Before I committed to opening a publishing company and doing this full time, I’d done a variety of things to pay the bills—aside from the 22 years I spent as a dental technician. My first jobs were lawn care and dog sitting. Before I had a driver’s license I hustled peanuts, popcorn, coca cola, and hot dogs in the upper deck of Three Rivers Stadium. For two and a half years I worked in a hardware store where I learned there are usually a thousand different names for the same part. I’ve done construction and demolition, worked retail and security, even done some less than savory jobs like breeding rats for the Pathology Department at the University of Pittsburgh. I’ve produced with my hands as well as my head.
So, imagine my surprise when I was reviewing the paperwork for refinancing our house. Aside from the fact that they used three different versions of my name, they had my occupation listed as homemaker.
I have nothing against the hardworking homemakers of the world and while I realize there is a certain amount of uncertainty involved in the publishing field these days, listing me as a homemaker just didn’t seem quite accurate.
But that’s only part of the story.
We started this process back in May with the bank where my wife works. Because she works there, we were being very careful not to step on any toes. In fact, I sat in on the initial phone call and from that point on, let my wife handle it because she is more patient and has a more pleasant demeanor and this was the company where she works after all.
Through June we went back and forth. The paperwork I offered them in May (which they said they wouldn’t need) was requested one document at a time over the course of three weeks. It was agonizing and the team that handled it was incompetent. There is no other way to put it.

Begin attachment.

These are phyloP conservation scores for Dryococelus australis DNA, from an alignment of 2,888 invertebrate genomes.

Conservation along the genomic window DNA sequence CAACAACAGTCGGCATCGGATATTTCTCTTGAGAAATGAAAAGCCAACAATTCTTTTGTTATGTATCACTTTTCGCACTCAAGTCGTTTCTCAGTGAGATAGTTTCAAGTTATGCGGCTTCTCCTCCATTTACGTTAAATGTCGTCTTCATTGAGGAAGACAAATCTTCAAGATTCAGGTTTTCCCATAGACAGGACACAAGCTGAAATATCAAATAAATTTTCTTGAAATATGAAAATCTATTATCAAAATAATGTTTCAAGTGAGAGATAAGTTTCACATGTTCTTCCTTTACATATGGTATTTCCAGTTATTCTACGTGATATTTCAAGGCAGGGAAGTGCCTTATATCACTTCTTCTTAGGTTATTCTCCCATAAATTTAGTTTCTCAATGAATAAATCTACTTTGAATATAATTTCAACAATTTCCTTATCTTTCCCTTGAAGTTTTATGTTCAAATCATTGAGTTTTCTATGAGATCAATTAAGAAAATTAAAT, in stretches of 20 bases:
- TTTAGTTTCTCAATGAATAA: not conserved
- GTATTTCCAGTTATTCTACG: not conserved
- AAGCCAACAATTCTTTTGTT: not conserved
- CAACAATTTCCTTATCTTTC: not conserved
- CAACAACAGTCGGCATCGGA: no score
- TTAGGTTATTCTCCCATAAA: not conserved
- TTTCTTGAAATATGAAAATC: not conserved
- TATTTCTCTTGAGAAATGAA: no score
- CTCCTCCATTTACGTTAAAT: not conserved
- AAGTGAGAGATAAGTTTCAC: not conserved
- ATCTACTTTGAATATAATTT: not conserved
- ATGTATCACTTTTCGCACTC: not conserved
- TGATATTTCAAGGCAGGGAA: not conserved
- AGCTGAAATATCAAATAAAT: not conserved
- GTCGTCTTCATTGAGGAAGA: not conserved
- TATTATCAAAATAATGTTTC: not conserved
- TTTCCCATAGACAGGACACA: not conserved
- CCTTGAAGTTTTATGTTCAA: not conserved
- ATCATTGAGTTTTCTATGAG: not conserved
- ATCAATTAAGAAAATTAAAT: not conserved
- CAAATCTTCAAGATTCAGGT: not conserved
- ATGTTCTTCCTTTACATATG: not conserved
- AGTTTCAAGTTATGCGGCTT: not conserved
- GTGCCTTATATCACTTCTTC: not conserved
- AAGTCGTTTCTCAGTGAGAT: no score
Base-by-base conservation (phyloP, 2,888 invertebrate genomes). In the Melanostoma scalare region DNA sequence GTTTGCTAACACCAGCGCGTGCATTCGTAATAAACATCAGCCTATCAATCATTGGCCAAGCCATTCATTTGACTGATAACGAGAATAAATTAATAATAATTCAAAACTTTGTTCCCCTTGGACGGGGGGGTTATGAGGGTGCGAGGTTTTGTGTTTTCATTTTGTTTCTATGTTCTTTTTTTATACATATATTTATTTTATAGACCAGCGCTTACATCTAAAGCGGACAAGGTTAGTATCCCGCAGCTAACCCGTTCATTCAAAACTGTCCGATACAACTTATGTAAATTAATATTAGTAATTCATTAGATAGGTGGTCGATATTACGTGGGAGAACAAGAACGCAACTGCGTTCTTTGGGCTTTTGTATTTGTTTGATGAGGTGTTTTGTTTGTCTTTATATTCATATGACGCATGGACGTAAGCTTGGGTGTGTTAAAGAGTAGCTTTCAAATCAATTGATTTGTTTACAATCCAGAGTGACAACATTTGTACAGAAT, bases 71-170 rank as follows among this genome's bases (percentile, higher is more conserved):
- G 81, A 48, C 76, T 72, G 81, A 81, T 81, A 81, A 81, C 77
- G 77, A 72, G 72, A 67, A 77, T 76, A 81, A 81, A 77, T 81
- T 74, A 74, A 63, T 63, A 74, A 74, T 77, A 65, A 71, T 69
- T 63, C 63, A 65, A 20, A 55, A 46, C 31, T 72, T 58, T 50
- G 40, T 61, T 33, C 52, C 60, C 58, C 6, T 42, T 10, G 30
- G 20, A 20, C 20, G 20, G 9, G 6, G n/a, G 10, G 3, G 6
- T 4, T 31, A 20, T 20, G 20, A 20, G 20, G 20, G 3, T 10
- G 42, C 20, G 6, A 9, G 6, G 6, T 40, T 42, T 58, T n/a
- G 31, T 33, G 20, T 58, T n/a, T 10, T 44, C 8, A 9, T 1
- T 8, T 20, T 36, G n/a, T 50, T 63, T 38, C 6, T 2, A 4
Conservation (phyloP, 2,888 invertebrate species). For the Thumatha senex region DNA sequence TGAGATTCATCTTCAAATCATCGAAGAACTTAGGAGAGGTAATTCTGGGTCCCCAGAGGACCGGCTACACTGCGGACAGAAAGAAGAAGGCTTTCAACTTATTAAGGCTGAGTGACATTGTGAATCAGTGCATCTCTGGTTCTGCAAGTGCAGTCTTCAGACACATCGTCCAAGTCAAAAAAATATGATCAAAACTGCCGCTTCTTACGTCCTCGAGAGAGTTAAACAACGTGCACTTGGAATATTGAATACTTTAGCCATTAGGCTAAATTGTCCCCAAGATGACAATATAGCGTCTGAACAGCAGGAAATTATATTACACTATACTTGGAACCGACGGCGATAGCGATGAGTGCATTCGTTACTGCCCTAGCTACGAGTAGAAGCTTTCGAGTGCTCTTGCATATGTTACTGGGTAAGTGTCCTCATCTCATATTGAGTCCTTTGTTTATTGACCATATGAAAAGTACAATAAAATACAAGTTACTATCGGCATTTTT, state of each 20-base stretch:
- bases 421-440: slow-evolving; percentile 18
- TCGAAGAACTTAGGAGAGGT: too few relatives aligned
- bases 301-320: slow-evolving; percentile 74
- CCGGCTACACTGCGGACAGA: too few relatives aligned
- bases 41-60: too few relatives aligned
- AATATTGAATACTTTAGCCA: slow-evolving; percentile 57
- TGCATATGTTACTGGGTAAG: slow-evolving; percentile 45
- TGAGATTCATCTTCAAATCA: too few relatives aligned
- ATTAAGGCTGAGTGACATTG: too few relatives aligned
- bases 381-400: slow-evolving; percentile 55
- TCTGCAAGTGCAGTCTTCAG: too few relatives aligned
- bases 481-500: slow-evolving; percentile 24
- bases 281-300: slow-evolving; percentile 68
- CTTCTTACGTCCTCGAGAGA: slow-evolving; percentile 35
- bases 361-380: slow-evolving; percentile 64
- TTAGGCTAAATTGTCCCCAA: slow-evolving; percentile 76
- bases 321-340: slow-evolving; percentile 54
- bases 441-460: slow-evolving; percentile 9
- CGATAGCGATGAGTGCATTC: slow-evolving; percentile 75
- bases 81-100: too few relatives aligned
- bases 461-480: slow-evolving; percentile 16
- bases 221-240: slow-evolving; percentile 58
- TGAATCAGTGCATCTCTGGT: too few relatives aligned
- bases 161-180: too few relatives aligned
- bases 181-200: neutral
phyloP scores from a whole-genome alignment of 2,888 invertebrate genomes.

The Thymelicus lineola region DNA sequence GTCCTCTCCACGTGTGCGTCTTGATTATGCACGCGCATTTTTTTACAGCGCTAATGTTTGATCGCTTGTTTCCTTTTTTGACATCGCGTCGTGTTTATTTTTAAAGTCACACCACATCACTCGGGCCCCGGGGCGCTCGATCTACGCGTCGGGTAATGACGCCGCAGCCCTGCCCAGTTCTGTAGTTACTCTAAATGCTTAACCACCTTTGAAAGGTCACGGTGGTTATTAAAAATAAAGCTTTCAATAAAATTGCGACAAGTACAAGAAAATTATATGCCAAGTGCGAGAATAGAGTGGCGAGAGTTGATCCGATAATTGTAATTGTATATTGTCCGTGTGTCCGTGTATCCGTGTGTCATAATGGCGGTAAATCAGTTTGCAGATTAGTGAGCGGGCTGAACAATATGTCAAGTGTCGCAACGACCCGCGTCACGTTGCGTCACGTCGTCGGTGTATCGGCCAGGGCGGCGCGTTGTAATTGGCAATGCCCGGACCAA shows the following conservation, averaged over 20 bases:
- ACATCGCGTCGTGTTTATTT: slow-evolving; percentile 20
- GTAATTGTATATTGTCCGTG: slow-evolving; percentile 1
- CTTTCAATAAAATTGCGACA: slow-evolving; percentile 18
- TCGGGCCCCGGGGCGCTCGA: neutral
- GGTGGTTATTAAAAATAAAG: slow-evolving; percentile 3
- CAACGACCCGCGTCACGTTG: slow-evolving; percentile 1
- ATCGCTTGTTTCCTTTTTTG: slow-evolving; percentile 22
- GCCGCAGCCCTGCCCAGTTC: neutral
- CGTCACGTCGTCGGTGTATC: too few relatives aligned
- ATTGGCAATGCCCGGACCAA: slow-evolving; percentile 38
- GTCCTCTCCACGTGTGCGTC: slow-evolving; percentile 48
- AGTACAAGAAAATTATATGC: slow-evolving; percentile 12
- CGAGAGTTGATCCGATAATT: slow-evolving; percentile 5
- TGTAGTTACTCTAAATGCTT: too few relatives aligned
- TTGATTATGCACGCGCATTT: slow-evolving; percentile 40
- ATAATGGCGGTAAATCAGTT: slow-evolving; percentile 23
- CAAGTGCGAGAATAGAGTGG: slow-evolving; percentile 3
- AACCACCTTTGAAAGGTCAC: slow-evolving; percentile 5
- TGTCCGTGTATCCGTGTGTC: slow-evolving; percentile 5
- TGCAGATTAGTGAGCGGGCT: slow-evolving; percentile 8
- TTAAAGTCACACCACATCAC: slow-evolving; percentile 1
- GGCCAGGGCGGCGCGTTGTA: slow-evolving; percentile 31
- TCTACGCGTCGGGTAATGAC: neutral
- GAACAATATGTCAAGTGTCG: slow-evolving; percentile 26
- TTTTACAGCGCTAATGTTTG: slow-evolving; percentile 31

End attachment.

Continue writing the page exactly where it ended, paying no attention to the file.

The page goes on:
We were finally scheduled to close on Monday, August 5. They brought the paperwork right to the house, but what they brought was the exact package that we had rejected and asked them to restructure the last week of June. They had ignored everything we said. And so, they were forced to deal with the less patient member of our household: me.
I’m an ultimatum kind of guy. You’ll get it right, or I’ll take my business elsewhere. I won’t go into the details of my exchange with the office, but the paperwork they had spent 10 weeks screwing up was rewritten and signed by Friday, August 9, but here’s the catch: They still had two different versions of my name on the document only this time they used one I’d never used—ever. It’s something they apparently made up. BUT—on the good side—where it appeared, it was listed as an AKA.
It really rankled me to have to sign my name this way and I do wonder if there was a person with this name and if he has done things that might now cause me grief, but we were anxious to get this over with and, given my experience with their vast abilities to screw things up, I had no faith that they would get it right if we kicked it back to them anyway. So we signed. The deed is done.
But then there’s that matter of occupation. I asked the contact person about it. I told her I realized that being a paperback book publisher may not ever put me on the Fortune 500 and asked how I’d become a homemaker. She said they were not using my income because self-employment makes for more complicated paperwork. So—in short—I am a homemaker on the paperwork for my new home loan because my job does not make a significant enough contribution to the household income to be considered.
Homemakers of America should be up in arms over that statement, but me… I learned back in my hardware days: There are a thousand different names for every part. I see they’re still inventing new ones every day.